Three genes, coxL, coxM, and coxS (for large, medium, and small subunits) encode the polypeptides for the CODH enzyme in O. carboxidovorans OM5 (Figure 3) [27]. Two heterotrimers, each composed of one CoxL, CoxM, and CoxS subunit, combine to form a functional aerobic CODH enzyme. The large subunit contains Moco, the medium subunit binds FAD, and the small subunit has two [2Fe2S] clusters [11]. In addition to these three genes, a number of other accessory genes have also been identified (CoxB, CoxC, CoxH, CoxD, CoxE, CoxF, CoxG, CoxI, and CoxK) that are believed to be required in the processes of regulation, posttranslational modification, and anchorage of the CODH complex to the cytoplasmic membrane. A number of these accessory genes are membrane-bound proteins themselves (CoxB, CoxC, CoxH, and CoxK), containing several transmembrane helices, and indeed, in O. carboxidovorans OM5, the CODH enzyme itself has been observed to be associated with the inner cytoplasmic membrane [27]. By sequence analysis, several promoters were annotated within the gene region containing 12 genes essential for carboxidotrophic utilization (Figure 3) [27]. CoxD was shown to be a MoxR-like AAA+ ATPase with a predicted function in the stepwise introduction of sulfur and copper in the [CuSMoO2] center of the enzyme [32]. The role of CoxF and CoxI was not characterized yet, but both proteins share amino acid homologies to R. capsulatus XdhC (Figure 4).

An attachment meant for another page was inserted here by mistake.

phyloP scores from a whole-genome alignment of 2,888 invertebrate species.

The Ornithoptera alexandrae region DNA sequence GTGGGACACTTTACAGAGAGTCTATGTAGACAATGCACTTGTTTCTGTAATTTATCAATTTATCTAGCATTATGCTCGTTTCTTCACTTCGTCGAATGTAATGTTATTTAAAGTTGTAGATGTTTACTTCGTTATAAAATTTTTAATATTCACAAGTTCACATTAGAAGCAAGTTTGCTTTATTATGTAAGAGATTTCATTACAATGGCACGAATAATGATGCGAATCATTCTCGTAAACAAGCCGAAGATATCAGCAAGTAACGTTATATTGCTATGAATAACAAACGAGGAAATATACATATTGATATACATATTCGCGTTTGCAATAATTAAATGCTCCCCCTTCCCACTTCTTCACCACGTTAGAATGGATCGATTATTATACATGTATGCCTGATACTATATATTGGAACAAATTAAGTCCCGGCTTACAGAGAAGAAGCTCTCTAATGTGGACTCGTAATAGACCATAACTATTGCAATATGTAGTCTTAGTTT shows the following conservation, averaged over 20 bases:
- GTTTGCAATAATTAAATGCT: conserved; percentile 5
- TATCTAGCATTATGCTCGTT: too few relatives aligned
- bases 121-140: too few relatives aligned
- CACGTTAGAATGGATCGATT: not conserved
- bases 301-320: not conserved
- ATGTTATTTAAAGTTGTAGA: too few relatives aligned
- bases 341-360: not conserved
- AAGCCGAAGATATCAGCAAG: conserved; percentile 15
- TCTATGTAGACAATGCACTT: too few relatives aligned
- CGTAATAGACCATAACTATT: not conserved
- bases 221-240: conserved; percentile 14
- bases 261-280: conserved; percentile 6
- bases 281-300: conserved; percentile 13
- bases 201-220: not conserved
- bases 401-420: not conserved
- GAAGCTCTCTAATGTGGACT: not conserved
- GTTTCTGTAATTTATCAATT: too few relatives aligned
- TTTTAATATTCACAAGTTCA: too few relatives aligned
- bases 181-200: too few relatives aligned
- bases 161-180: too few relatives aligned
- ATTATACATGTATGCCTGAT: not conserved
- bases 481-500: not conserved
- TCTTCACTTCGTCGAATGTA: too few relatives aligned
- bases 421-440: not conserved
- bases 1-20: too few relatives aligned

Figure 4
Amino acid sequence alignment of XdhC-like proteins from different bacteria. Shown is an amino acid sequence alignment of the XdhC-like proteins organized in operon structures (from Figure 1) from R. capsulatus (RcXdhC), E. coli (EcPaoD), P. aeruginosa ...